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Archive for November 1st, 2018

Turkey Tracks: Rolling Your Seams

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Turkey Tracks:  November 1, 2018

Rolling Your Paper-Pieced Seams

Here’s a new trick for me, courtesy of friend Tori Manzi:  use a brayer tool to roll your foundation/paper-pieced seams or short seams without having to iron them.  Here I’m putting together strips for Victoria Findlay Wolfe’s herringbone braid quilt design.  I only need a short piece of the previous seam to lie flat.

I got my brayer on Amazon, and it was under $10.  It now lives in my travel pack of scissors, etc.

Thanks Tori!!

Written by louisaenright

November 1, 2018 at 10:17 am

Turkey Tracks: Blue Hubbards and Fall Food Bounty

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Turkey Tracks:  November 1, 2018

Blue Hubbards and Fall Food Bounty

Fall and winter vegetables have been harvested now.

I grew these Blue Hubbards.  The big one on the right is the normal size.  The vines ran all over the place this year, but did not seem to be setting fruit until well into August.  I did not think I would get a single big Blue.  Imagine my surprise when I found these beauties hiding in the mass of vines.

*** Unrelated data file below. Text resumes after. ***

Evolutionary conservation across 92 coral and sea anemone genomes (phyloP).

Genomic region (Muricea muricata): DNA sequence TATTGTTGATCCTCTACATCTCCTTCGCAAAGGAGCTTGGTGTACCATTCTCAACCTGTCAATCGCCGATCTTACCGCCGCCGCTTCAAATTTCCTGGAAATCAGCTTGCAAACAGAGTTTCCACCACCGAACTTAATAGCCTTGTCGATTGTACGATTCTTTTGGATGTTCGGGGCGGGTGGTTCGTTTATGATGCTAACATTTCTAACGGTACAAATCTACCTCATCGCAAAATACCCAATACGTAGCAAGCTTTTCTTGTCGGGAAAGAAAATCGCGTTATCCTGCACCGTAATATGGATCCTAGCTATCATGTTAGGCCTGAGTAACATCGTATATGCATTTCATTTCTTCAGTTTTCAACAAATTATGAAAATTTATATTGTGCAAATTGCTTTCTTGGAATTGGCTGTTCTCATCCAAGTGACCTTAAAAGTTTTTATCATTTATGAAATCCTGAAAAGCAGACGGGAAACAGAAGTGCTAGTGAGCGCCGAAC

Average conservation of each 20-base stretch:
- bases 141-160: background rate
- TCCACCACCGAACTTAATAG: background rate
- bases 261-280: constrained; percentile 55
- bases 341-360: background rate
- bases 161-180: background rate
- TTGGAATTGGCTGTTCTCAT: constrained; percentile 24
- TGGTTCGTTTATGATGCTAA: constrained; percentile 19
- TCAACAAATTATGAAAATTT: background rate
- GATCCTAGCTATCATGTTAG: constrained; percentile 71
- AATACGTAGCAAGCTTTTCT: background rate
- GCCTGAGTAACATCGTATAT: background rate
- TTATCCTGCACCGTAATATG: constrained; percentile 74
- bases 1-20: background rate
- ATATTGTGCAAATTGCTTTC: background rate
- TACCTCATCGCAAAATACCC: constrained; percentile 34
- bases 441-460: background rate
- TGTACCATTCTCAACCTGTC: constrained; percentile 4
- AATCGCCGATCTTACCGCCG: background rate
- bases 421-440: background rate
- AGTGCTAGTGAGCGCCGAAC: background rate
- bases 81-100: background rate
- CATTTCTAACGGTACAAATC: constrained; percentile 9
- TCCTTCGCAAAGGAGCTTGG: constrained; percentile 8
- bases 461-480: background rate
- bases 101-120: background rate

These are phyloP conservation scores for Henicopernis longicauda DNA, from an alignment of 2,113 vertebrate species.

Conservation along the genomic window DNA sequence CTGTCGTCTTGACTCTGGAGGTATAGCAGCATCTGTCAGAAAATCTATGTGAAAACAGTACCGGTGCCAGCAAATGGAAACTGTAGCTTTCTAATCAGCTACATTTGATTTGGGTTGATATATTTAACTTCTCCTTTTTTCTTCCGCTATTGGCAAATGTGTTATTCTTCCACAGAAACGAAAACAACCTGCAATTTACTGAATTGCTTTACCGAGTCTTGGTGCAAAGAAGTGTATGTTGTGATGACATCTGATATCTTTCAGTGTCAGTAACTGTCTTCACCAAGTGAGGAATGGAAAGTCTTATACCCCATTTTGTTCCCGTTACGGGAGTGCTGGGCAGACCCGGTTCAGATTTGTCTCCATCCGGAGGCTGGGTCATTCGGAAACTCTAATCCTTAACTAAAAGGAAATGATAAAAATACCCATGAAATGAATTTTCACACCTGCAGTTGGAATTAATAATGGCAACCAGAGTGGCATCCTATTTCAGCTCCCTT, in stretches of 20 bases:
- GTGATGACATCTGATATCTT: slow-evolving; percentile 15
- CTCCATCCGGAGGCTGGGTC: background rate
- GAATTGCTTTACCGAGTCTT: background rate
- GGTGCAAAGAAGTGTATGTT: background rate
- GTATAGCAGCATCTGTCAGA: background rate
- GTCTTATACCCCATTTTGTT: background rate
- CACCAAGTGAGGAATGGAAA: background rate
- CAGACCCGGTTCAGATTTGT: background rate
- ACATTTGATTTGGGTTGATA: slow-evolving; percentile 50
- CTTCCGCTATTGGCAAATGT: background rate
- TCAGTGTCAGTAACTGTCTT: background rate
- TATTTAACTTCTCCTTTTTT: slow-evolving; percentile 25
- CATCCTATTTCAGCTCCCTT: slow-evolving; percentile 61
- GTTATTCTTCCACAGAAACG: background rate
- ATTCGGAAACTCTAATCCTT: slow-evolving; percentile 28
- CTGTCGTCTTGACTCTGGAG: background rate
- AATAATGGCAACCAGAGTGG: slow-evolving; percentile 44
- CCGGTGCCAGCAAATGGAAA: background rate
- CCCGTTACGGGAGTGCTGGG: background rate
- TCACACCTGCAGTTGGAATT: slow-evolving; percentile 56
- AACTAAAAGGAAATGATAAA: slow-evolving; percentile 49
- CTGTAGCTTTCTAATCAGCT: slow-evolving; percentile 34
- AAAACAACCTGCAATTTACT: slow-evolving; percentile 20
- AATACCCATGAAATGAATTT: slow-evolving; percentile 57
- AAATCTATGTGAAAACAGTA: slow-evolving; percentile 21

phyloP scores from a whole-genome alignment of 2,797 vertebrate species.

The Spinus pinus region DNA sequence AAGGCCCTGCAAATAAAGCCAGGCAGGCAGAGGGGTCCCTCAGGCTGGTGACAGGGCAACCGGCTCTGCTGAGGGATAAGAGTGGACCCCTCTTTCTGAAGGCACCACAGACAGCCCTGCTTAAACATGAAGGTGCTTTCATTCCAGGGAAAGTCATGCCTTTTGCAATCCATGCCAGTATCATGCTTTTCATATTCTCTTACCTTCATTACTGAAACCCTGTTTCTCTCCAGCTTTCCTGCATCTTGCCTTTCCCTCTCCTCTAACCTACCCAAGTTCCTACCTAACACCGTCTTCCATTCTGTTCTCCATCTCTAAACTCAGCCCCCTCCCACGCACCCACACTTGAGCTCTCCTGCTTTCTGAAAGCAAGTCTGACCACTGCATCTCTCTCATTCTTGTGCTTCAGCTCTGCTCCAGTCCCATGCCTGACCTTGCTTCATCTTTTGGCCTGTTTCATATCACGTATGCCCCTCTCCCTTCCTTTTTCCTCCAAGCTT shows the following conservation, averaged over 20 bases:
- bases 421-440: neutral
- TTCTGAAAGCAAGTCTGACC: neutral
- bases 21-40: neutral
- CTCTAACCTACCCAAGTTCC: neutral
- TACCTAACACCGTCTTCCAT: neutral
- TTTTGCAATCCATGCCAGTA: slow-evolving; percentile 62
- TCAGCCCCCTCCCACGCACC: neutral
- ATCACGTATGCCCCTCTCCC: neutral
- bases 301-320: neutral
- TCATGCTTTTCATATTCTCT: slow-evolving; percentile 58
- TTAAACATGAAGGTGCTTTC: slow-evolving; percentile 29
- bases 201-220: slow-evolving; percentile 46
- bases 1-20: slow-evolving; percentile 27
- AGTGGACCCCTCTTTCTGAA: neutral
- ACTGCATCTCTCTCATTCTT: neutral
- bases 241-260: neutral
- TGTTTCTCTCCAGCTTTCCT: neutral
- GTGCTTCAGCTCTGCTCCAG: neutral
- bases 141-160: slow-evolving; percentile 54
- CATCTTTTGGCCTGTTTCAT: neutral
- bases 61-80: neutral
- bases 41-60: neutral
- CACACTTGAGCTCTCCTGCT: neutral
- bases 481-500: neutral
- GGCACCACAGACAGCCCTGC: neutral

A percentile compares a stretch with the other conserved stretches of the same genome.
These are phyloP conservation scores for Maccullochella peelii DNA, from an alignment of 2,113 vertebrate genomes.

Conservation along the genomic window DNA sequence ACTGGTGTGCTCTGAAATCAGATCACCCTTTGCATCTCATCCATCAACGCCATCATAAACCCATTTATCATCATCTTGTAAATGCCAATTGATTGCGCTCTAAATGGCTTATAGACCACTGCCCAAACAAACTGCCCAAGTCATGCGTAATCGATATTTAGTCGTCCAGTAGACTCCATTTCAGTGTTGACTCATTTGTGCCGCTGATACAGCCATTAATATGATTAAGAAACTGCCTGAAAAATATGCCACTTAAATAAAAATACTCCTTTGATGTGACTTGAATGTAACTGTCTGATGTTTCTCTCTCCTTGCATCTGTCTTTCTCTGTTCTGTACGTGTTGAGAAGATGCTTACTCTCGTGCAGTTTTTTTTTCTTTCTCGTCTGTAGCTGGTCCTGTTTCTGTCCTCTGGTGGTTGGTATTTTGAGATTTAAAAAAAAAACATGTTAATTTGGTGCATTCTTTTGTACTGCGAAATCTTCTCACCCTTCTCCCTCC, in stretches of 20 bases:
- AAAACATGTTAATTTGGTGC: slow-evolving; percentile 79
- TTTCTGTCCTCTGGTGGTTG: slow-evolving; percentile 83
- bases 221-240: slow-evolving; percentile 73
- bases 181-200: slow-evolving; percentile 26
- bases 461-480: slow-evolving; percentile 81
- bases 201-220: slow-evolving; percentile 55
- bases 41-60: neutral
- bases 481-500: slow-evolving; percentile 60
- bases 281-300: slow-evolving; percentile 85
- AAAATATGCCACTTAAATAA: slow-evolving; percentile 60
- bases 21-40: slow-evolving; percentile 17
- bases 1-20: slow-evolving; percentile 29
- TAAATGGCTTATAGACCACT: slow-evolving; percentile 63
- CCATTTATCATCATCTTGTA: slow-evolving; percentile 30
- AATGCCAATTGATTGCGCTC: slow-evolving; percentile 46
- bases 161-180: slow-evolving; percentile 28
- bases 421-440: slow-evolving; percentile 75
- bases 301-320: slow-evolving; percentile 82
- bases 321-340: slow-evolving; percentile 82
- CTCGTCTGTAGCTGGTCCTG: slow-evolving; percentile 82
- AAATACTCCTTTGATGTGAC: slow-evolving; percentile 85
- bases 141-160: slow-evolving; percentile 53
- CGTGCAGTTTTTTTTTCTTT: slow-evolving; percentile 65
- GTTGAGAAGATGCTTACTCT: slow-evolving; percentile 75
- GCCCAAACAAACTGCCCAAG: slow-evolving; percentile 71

Blue Hubbards are terrific keepers, and I love the flavor.  I will either roast them whole or will cut them into slices, cut off the really tough skin, and will roast the flesh pieces with a healthy fat, rosemary, and garlic.

 

Here’s what I came home with my last pick-up at my CSA, Hope’s Edge.  CSA means Community Shared Agriculture.  One pays a little in the late fall to reserve a place and provide seed money for the farmer.  The rest is paid in the spring—it amounts to about $20 a week and I get much more value than that as the season progresses.  Below is produce worth way more than $20.  These delicious vegetables will keep a long time when properly stored, and I will be fed by Hope’s Edge for many, many weeks to follow.

When I got more greens like kale or beet greens than I could eat in a week, I blanched them and froze the extra portions.  So, now I have some packages of greens ready to be defrosted and eaten this winter.

I started thinking about my own garden and what came out of it this year:  strawberries, raspberries, blueberries, haricot bush beans (filet beans), radishes, lots of gorgeous lettuce, herbs (parsley, rosemary, basil, French tarragon, mint, multiple thymes, multiple sages, chives, nasturtium flowers and leaves), garlic, zucchini, and the blue hubbards.

Despite the cool weather and the drought, it was a good growing year.

Written by louisaenright

November 1, 2018 at 10:10 am